Improving Standardized Test Scores Through Better Proctoring Methods

Improving standardized test scores is the bottom line in many schools. One of my connections in my Professional Learning Network is stressing out about the expectations that she'll have to meet in the coming year. In our discussions, I try to assure her that one should try to teach to the standards as best as possible and weave problem solving standards into every unit. This woman is so nervous, and rightfully so. Teachers get fired over not making the grade these days.

Needless to say, (or perhaps I do) I find this practice appalling. Yes, I think that schools should be accountable, but dismissing poor performing teachers and not providing them the necessary training and professional development to become better is self defeating as a nation and will guarantee a high turnover of educators. One person likened the US teaching profession as a species that "cannibalizes its young".

Rather than join the ranks of thousands who continue lamenting this practice and pray for the day when it will end, I hope to explore and share some ideas on how to improve test scores in a way that is constructive and helpful to others. I too have MAP testing in the fall and spring, but we're still collecting data on the practice. A few days ago, I called the good people at "Northwest Evaluation Association" NWEA to ask them a few questions that I had regarding test results for my class and populations as a whole. I had navigated the labyrinth of their website, read hundreds of pages on interpreting the results and could not find any information on negative growth.

I have always had a couple of kids that had showed negative growth from fall to spring and even more perplexing were that these students were good students. The two reasons that they had for negative growth were:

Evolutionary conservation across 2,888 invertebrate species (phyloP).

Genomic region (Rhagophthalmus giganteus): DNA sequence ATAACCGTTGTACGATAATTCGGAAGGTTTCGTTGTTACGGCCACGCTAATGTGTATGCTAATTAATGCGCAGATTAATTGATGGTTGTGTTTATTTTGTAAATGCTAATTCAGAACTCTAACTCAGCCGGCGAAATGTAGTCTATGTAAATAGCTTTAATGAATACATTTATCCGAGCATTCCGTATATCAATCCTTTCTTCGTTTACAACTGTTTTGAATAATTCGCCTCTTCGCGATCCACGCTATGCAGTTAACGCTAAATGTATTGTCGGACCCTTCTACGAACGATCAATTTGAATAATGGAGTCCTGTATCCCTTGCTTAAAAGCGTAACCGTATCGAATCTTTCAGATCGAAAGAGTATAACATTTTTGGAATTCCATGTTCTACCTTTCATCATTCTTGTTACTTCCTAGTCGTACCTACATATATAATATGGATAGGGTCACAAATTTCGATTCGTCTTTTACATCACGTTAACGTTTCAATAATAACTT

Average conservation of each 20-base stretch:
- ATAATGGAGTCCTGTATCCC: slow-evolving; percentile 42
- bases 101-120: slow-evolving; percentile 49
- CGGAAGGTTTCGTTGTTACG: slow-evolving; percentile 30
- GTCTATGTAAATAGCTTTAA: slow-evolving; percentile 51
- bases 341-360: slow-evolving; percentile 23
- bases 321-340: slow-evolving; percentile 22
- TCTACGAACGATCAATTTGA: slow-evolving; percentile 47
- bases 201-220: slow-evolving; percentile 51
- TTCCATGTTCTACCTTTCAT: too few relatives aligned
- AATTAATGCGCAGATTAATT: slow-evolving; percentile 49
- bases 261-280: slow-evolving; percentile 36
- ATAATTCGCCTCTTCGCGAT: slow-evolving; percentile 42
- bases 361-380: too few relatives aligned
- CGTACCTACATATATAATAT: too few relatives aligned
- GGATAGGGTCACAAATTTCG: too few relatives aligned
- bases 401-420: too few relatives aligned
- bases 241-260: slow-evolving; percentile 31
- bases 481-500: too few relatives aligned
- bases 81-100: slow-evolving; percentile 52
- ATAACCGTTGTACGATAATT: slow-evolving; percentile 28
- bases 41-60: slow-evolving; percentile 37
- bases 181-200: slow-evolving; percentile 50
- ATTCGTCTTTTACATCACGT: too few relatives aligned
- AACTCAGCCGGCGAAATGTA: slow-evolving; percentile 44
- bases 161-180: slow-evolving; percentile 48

1. Students were not spending enough time on the questions
  2. Students were not engaged with the questions
To alleviate these problems, it gave a few explanations but but was light on recommendations. I imagine because this it is a scientific measure, and it would naturally bias the data sample if some proctors went outside their mandate to give tips that were not included in the proctor dialogue box which is be read aloud to the students. Here's what they are:

Students not spending enough time on a question. They gave a general rule of thumb of spending at least 25 seconds on a question and 25 to 30 minutes on each test. It also said that "proctors should watch students to ensure that they're taking their time". Apparently, the longer time is spent on a test, the higher the score is.

Students not engaged with the questions. At our school, we tell this students that this assessment will measure growth and it will be reported to them, but their results are not included on their report cards. Although we do encourage them to do their best, could it be possible that they're rushing through it? NWEA states that generally, a student is engaged early on and their interest tapers off, affecting them negatively. A teacher promising a reward when the class if finished can also deflate scores and raise the level of apathy.

Other points. It was reccomended that if a student has a negative growth score of -11 or more, they should be considered for a retest. 

I don't want to unfairly bias an assessment, but it would seem to make these points forthcoming the day before an assessment would not violate the proctors mandate, and might just give their classes score a boost. In all our plans to improve curriculum an do test-prep, we may find a noticeable and significant change from these subtle and quick recommendations:
  1. Encourage students not to "rush" their tests. Yes, they will get tired and may have brain drain, but tell them to use their best critical thinking skills for as long as they can. 
  2. Don't have more than one test per day, it increases fatigue. 
  3. Ask students to have a good night sleep the night before and a healthy breakfast the morning of an assessment. 
  4. Lighten homework loads as a staff the week you're assessing to ensure that students are not staying up too late and having undue stress. 
  5. Give them positive encouragement to help them engage with the test. 
  6. Don't promise any rewards to early test finishers such as free computer game time. Also, make note of early finishers and see if there is a correlation between early finishers and lower scores.
Sources: Negative Growth NWEA,

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